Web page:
In horror movies, any kind of hooks usually revolve around sharp pointy ones jabbing an unsuspecting person through an eye socket or spinal cord. However, “the hook” is also important in getting a viewer’s attention right off the bat. Draw them in early with something fantastic.
There are some openings so great that they make up for the rest of the movie being awful. Other intros are just icing on the cake of an already fantastic horror movie.
Gallons of gore, dialogue and tension, or a badass soundtrack are just some of the creative ways to open a movie.
Here are the top five movies that have the greatest opening scenes guaranteed to get your blood boiling.
Warning: here, there be spoilers!
5. Dawn of the Dead (2004 Remake)
Another music/opening montage selection. How can you beat Johnny Cash playing over news footage of chomping zombies?
4. When a Stranger Calls (1979)
A scene guaranteed to strike fear into the hearts of babysitter’s everywhere, When a Stranger Calls is another unforgettable opening. It’s also unforgettable because of the idiocy of the cops (“whistle into the phone when he calls!”), but that’s another story.
Similar to Scream, this opening scene has to do with tension and phone lines. The first 20 minutes of this cult movie consist of babysitter Jill Johnson playing cat-and-mouse over the phone with a creepy caller. Finally, the scene reaches its penultimate when the cops call Jill and tell her that the caller is calling from inside the house.
That’s the aw, shit moment.
When a Stanger Calls is not a favorite horror movie or even that good but the opening scene is worth seeing and very well-played.
3. The Devil’s Rejects (2005)
If you give me a horror movie with scenes of gore and trailing innards and slashed throats set atop an epic out-of-place soundtrack you got a winner. One of my favourite techniques in horror movies is oddly placed music. Sweet music set on top of malice. You look at the scene different. It lightens the horror in something so unexpected.
Rob Zombie is the goddamn best at this.
The Devil’s Rejects soundtrack rivals Tarantino. You want to watch it. You want that music.
The Allman Brothers’ Midnight Rider playing across the opening credits (and opening murder) is a fine, fun piece of an introduction. I consider it one of the best because of the song and the fact that I could watch it again and again. You should feel bad watching it but you don’t.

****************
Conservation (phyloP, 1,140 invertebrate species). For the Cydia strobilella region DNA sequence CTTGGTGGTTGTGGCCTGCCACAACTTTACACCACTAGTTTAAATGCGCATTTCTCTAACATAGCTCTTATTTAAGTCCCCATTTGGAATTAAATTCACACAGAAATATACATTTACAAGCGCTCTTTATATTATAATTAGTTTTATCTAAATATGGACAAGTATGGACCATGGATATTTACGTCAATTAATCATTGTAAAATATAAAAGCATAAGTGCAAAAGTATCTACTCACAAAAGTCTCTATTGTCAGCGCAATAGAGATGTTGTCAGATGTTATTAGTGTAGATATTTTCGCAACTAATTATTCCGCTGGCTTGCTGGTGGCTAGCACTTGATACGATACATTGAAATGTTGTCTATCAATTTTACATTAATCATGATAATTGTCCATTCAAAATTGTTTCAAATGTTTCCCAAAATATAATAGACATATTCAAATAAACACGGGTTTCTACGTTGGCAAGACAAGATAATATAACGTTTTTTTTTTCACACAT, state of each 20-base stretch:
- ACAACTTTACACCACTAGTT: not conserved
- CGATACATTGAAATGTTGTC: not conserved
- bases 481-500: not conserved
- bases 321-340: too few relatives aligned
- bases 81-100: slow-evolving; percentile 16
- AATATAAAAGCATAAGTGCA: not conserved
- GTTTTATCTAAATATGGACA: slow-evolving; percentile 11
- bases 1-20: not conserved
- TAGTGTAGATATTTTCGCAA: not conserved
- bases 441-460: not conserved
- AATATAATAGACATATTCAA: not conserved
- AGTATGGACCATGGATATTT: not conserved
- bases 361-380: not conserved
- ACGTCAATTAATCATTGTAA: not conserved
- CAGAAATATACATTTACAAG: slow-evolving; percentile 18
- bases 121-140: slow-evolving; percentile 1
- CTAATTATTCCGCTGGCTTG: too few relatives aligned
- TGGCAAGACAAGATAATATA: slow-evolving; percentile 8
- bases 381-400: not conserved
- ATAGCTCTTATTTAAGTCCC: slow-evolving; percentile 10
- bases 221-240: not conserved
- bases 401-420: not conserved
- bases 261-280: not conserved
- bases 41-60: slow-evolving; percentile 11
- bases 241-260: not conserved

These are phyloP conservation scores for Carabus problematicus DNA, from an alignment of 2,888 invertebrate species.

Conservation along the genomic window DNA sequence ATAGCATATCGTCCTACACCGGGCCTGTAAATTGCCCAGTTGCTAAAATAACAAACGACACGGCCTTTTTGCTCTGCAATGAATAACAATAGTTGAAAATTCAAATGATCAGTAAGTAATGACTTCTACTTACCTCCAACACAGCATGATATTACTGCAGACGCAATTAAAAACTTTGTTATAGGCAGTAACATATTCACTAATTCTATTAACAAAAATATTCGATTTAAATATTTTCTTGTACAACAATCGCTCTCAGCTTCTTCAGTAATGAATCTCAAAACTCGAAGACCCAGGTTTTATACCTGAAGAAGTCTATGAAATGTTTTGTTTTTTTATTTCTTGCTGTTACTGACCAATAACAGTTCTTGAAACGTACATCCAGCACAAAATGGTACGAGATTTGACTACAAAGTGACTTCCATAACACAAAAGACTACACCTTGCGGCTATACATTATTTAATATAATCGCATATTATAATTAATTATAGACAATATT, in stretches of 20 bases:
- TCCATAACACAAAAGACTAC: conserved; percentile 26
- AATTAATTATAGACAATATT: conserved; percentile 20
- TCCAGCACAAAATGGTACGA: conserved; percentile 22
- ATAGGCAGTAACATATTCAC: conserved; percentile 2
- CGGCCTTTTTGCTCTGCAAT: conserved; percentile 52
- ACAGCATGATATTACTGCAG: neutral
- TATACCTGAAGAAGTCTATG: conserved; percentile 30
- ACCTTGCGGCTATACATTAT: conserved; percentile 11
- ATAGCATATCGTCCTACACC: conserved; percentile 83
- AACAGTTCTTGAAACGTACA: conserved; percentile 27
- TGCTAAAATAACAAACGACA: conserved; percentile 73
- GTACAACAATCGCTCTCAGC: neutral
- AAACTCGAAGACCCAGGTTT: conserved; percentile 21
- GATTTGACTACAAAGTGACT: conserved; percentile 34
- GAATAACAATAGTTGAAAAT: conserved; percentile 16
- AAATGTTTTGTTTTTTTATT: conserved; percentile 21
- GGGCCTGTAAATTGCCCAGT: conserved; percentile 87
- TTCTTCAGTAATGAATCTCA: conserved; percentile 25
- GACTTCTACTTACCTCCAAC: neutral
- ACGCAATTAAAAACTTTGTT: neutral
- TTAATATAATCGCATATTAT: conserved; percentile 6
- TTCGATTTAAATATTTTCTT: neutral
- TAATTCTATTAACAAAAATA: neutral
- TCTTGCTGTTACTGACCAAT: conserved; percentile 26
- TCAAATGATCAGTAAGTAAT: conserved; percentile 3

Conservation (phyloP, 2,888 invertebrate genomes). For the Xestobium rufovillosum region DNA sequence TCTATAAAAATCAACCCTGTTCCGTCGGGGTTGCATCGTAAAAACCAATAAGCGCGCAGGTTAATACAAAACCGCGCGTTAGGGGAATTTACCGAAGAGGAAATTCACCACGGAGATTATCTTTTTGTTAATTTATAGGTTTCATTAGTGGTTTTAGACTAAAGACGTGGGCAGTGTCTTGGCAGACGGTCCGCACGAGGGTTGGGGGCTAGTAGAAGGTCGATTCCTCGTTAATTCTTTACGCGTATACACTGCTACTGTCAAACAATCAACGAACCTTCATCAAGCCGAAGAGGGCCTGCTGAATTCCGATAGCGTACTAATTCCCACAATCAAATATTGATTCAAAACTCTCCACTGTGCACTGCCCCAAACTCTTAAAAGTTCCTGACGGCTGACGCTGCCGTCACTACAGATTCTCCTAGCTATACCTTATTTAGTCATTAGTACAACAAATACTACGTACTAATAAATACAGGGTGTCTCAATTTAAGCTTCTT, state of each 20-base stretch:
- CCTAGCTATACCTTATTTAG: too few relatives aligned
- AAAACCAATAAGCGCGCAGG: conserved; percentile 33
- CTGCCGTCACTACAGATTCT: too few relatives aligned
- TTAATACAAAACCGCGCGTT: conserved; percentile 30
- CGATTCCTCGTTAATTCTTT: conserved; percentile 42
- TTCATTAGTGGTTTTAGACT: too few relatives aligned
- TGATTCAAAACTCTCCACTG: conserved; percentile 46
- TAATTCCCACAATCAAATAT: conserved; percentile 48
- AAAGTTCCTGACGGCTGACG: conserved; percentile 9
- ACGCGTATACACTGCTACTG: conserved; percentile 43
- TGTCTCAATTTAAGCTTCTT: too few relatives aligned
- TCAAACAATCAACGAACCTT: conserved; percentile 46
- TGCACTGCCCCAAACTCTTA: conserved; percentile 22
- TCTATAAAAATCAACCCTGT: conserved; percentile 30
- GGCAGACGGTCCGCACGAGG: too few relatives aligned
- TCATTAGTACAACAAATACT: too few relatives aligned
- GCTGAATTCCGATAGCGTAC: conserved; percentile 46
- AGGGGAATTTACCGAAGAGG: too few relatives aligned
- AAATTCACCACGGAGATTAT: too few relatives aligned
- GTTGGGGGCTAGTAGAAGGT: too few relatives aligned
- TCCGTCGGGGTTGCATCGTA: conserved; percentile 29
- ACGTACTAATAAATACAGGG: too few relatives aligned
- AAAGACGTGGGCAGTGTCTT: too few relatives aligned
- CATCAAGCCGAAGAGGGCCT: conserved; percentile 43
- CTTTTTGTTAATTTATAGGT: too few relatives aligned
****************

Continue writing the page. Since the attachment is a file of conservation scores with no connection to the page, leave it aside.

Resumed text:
Desensitisation at its finest.
2. Scream (1996)
To me, hands down, Scream has one of the best openings I’ve ever seen. Drew Barrymore, the supposed star is killed off. But not before she has one of the coolest scenes in her acting career (I mean that as a compliment).
The thing about this intro, and yes, there’s good gore at the end, is the dialogue. The killer’s voice – grating in an oddly attractive type of way –meshes with the sweetness of Drew Barrymore’s and pulls you in. The dialogue starts innocent enough, a supposed wrong phone number, asking about popcorn, boyfriends, favorite scary movies, and then in the midst of the flow of conversation the killer says “I want to know who I’m looking at.”
Uh, what? Excuse me?
Scream, one of the definitive movies from the 90s, builds the suspense with taught dialogue right up until the gut-spilling end scene.
1. Jaws (1979)
This three-minute intro is responsible for every generation’s fear of the ocean. It doesn’t matter that this movie was made in the seventies; no matter what age – you watch Jaws and you’ll never look at water-skis or a late-night dip the same again.
The scene opens – a beautiful blonde frolicking in the ocean, waiting for her lover to join her. Gorgeous. Frisky. Tan. Sexily flailing. We envied her for a moment.
That is, until the shark arrives. A tug on her leg. Then another. Her screams echoing on the shoreline until she’s dragged under. Down and out for the count. Perhaps you sat there, slack-jawed and WTF-wide eyed.
You never see the shark. You just see it see her.
This is a classic horror movie introduction that will never be forgotten. Especially when you’re at the beach…
Feature by Jules Archer
Connect with Jules: @JulesJustWrite